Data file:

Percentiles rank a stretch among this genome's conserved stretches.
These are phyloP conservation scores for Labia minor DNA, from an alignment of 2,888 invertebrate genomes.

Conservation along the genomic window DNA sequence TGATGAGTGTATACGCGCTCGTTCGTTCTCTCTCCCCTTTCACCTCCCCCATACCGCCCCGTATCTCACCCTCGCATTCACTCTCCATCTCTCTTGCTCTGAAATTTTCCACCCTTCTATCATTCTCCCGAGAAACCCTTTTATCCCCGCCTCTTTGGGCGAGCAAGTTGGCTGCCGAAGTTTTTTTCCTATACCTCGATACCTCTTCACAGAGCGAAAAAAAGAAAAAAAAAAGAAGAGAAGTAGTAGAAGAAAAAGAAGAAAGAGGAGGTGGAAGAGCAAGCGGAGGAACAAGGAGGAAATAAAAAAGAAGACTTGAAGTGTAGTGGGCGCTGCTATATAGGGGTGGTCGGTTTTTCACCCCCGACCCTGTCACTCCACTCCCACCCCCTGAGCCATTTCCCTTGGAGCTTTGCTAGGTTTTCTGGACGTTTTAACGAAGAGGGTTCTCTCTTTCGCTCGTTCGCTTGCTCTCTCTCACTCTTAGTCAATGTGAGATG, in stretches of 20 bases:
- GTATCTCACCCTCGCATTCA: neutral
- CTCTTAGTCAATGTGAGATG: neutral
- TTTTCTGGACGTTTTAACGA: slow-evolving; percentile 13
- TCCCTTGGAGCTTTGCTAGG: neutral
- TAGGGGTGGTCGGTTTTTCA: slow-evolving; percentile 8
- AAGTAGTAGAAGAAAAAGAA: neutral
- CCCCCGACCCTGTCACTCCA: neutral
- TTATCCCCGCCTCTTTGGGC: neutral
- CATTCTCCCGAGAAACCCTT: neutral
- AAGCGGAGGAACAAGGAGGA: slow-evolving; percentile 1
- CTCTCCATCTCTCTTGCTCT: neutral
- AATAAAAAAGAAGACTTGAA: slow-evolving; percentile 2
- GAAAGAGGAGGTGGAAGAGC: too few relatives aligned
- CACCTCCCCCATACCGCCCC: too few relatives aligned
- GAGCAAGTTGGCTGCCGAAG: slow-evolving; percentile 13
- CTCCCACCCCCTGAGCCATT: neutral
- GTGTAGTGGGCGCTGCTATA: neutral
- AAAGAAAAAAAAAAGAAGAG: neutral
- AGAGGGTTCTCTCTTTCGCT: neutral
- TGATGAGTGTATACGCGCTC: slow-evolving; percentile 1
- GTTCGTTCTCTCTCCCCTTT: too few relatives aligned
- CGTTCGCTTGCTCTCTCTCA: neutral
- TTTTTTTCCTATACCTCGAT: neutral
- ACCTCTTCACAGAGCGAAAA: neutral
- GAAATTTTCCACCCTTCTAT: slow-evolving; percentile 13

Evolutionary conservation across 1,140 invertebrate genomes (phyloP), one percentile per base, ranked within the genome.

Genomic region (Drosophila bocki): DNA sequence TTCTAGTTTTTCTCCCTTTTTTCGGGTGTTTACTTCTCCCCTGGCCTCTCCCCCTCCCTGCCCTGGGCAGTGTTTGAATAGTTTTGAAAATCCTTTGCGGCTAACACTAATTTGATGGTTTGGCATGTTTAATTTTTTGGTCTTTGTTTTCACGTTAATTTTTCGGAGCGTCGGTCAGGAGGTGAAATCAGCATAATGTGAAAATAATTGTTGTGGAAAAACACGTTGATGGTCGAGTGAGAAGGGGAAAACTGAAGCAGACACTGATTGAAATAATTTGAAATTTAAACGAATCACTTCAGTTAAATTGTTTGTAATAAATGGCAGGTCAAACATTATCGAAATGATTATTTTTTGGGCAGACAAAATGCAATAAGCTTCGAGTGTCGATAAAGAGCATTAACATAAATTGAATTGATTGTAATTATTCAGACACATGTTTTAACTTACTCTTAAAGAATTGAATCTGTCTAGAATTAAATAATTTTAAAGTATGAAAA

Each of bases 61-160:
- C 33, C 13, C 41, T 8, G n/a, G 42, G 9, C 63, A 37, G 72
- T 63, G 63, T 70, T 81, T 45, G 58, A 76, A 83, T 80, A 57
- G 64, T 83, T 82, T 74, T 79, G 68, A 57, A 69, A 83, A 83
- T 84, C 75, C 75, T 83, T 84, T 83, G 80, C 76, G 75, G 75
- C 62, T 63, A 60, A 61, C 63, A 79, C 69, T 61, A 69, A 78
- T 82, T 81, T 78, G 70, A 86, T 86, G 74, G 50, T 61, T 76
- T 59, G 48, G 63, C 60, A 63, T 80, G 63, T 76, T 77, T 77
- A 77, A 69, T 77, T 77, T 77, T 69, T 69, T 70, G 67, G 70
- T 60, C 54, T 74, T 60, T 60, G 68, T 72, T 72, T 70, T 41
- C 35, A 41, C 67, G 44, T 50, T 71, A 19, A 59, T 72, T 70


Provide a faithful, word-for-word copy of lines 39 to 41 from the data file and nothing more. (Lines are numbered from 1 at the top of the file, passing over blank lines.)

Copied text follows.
- A 77, A 69, T 77, T 77, T 77, T 69, T 69, T 70, G 67, G 70
- T 60, C 54, T 74, T 60, T 60, G 68, T 72, T 72, T 70, T 41
- C 35, A 41, C 67, G 44, T 50, T 71, A 19, A 59, T 72, T 70